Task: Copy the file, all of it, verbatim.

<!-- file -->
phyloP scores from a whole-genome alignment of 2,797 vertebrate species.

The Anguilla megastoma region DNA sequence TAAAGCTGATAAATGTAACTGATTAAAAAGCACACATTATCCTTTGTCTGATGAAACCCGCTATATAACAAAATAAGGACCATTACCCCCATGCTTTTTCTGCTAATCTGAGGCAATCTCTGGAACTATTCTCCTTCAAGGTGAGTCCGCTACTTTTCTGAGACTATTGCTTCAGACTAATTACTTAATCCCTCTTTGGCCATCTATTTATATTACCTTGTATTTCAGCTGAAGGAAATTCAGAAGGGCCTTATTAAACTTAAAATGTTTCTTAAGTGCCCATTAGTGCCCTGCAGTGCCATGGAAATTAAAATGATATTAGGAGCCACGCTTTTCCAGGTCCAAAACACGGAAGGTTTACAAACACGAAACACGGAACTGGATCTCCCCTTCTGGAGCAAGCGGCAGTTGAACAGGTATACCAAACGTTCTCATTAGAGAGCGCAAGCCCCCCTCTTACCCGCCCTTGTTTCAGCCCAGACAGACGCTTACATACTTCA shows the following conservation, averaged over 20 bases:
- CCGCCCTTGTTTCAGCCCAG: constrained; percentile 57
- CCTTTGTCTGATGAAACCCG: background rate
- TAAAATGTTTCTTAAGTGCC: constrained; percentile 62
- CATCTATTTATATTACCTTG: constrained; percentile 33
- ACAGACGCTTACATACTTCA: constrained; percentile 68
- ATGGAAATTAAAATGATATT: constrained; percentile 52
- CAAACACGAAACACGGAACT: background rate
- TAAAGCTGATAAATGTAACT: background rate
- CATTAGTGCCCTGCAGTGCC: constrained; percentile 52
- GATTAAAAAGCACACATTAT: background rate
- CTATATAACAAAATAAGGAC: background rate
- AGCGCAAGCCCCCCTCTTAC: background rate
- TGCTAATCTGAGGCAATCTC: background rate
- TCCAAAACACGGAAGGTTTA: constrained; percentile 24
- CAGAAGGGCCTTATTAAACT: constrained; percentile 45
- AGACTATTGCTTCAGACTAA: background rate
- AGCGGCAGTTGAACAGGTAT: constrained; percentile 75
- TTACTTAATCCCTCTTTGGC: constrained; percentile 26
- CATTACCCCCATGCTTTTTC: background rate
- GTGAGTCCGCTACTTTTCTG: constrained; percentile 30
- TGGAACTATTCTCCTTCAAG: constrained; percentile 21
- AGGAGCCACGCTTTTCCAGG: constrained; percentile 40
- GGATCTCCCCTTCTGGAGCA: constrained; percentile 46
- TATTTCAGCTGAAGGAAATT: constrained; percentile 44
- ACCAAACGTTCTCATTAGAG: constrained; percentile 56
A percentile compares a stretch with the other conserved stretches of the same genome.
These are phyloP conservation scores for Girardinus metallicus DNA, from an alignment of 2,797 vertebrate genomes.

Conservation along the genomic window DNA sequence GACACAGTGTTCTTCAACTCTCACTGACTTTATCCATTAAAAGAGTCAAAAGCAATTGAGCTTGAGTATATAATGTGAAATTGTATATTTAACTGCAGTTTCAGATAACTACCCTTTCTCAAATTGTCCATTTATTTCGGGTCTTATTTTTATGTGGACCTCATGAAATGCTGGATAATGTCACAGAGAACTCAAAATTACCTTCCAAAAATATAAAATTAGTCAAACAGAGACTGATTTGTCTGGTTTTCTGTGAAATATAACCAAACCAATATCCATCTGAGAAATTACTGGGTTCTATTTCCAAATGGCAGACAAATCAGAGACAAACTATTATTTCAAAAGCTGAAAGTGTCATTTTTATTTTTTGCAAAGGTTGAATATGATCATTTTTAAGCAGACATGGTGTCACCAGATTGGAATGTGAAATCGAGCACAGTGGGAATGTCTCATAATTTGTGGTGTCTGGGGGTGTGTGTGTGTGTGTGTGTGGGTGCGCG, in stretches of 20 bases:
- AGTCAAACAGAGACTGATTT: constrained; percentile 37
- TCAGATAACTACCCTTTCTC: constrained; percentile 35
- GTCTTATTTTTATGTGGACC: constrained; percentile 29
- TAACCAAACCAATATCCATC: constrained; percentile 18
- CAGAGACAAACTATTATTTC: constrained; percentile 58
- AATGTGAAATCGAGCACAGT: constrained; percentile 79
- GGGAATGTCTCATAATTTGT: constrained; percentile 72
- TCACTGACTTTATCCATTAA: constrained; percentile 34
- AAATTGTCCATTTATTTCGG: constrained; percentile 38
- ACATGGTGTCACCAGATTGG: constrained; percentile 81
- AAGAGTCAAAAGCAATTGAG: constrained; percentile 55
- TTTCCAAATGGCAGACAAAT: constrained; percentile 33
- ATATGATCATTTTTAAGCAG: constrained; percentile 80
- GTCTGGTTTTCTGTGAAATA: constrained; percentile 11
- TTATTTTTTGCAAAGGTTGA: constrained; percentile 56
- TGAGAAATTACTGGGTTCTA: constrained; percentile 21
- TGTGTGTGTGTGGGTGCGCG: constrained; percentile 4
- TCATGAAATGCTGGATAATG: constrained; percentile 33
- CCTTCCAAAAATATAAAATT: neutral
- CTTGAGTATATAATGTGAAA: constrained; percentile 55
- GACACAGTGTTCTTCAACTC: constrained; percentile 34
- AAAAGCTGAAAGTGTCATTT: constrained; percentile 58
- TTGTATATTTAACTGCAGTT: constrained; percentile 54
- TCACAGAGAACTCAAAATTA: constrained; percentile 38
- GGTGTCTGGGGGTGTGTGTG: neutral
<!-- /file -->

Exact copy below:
phyloP scores from a whole-genome alignment of 2,797 vertebrate species.

The Anguilla megastoma region DNA sequence TAAAGCTGATAAATGTAACTGATTAAAAAGCACACATTATCCTTTGTCTGATGAAACCCGCTATATAACAAAATAAGGACCATTACCCCCATGCTTTTTCTGCTAATCTGAGGCAATCTCTGGAACTATTCTCCTTCAAGGTGAGTCCGCTACTTTTCTGAGACTATTGCTTCAGACTAATTACTTAATCCCTCTTTGGCCATCTATTTATATTACCTTGTATTTCAGCTGAAGGAAATTCAGAAGGGCCTTATTAAACTTAAAATGTTTCTTAAGTGCCCATTAGTGCCCTGCAGTGCCATGGAAATTAAAATGATATTAGGAGCCACGCTTTTCCAGGTCCAAAACACGGAAGGTTTACAAACACGAAACACGGAACTGGATCTCCCCTTCTGGAGCAAGCGGCAGTTGAACAGGTATACCAAACGTTCTCATTAGAGAGCGCAAGCCCCCCTCTTACCCGCCCTTGTTTCAGCCCAGACAGACGCTTACATACTTCA shows the following conservation, averaged over 20 bases:
- CCGCCCTTGTTTCAGCCCAG: constrained; percentile 57
- CCTTTGTCTGATGAAACCCG: background rate
- TAAAATGTTTCTTAAGTGCC: constrained; percentile 62
- CATCTATTTATATTACCTTG: constrained; percentile 33
- ACAGACGCTTACATACTTCA: constrained; percentile 68
- ATGGAAATTAAAATGATATT: constrained; percentile 52
- CAAACACGAAACACGGAACT: background rate
- TAAAGCTGATAAATGTAACT: background rate
- CATTAGTGCCCTGCAGTGCC: constrained; percentile 52
- GATTAAAAAGCACACATTAT: background rate
- CTATATAACAAAATAAGGAC: background rate
- AGCGCAAGCCCCCCTCTTAC: background rate
- TGCTAATCTGAGGCAATCTC: background rate
- TCCAAAACACGGAAGGTTTA: constrained; percentile 24
- CAGAAGGGCCTTATTAAACT: constrained; percentile 45
- AGACTATTGCTTCAGACTAA: background rate
- AGCGGCAGTTGAACAGGTAT: constrained; percentile 75
- TTACTTAATCCCTCTTTGGC: constrained; percentile 26
- CATTACCCCCATGCTTTTTC: background rate
- GTGAGTCCGCTACTTTTCTG: constrained; percentile 30
- TGGAACTATTCTCCTTCAAG: constrained; percentile 21
- AGGAGCCACGCTTTTCCAGG: constrained; percentile 40
- GGATCTCCCCTTCTGGAGCA: constrained; percentile 46
- TATTTCAGCTGAAGGAAATT: constrained; percentile 44
- ACCAAACGTTCTCATTAGAG: constrained; percentile 56
A percentile compares a stretch with the other conserved stretches of the same genome.
These are phyloP conservation scores for Girardinus metallicus DNA, from an alignment of 2,797 vertebrate genomes.

Conservation along the genomic window DNA sequence GACACAGTGTTCTTCAACTCTCACTGACTTTATCCATTAAAAGAGTCAAAAGCAATTGAGCTTGAGTATATAATGTGAAATTGTATATTTAACTGCAGTTTCAGATAACTACCCTTTCTCAAATTGTCCATTTATTTCGGGTCTTATTTTTATGTGGACCTCATGAAATGCTGGATAATGTCACAGAGAACTCAAAATTACCTTCCAAAAATATAAAATTAGTCAAACAGAGACTGATTTGTCTGGTTTTCTGTGAAATATAACCAAACCAATATCCATCTGAGAAATTACTGGGTTCTATTTCCAAATGGCAGACAAATCAGAGACAAACTATTATTTCAAAAGCTGAAAGTGTCATTTTTATTTTTTGCAAAGGTTGAATATGATCATTTTTAAGCAGACATGGTGTCACCAGATTGGAATGTGAAATCGAGCACAGTGGGAATGTCTCATAATTTGTGGTGTCTGGGGGTGTGTGTGTGTGTGTGTGTGGGTGCGCG, in stretches of 20 bases:
- AGTCAAACAGAGACTGATTT: constrained; percentile 37
- TCAGATAACTACCCTTTCTC: constrained; percentile 35
- GTCTTATTTTTATGTGGACC: constrained; percentile 29
- TAACCAAACCAATATCCATC: constrained; percentile 18
- CAGAGACAAACTATTATTTC: constrained; percentile 58
- AATGTGAAATCGAGCACAGT: constrained; percentile 79
- GGGAATGTCTCATAATTTGT: constrained; percentile 72
- TCACTGACTTTATCCATTAA: constrained; percentile 34
- AAATTGTCCATTTATTTCGG: constrained; percentile 38
- ACATGGTGTCACCAGATTGG: constrained; percentile 81
- AAGAGTCAAAAGCAATTGAG: constrained; percentile 55
- TTTCCAAATGGCAGACAAAT: constrained; percentile 33
- ATATGATCATTTTTAAGCAG: constrained; percentile 80
- GTCTGGTTTTCTGTGAAATA: constrained; percentile 11
- TTATTTTTTGCAAAGGTTGA: constrained; percentile 56
- TGAGAAATTACTGGGTTCTA: constrained; percentile 21
- TGTGTGTGTGTGGGTGCGCG: constrained; percentile 4
- TCATGAAATGCTGGATAATG: constrained; percentile 33
- CCTTCCAAAAATATAAAATT: neutral
- CTTGAGTATATAATGTGAAA: constrained; percentile 55
- GACACAGTGTTCTTCAACTC: constrained; percentile 34
- AAAAGCTGAAAGTGTCATTT: constrained; percentile 58
- TTGTATATTTAACTGCAGTT: constrained; percentile 54
- TCACAGAGAACTCAAAATTA: constrained; percentile 38
- GGTGTCTGGGGGTGTGTGTG: neutral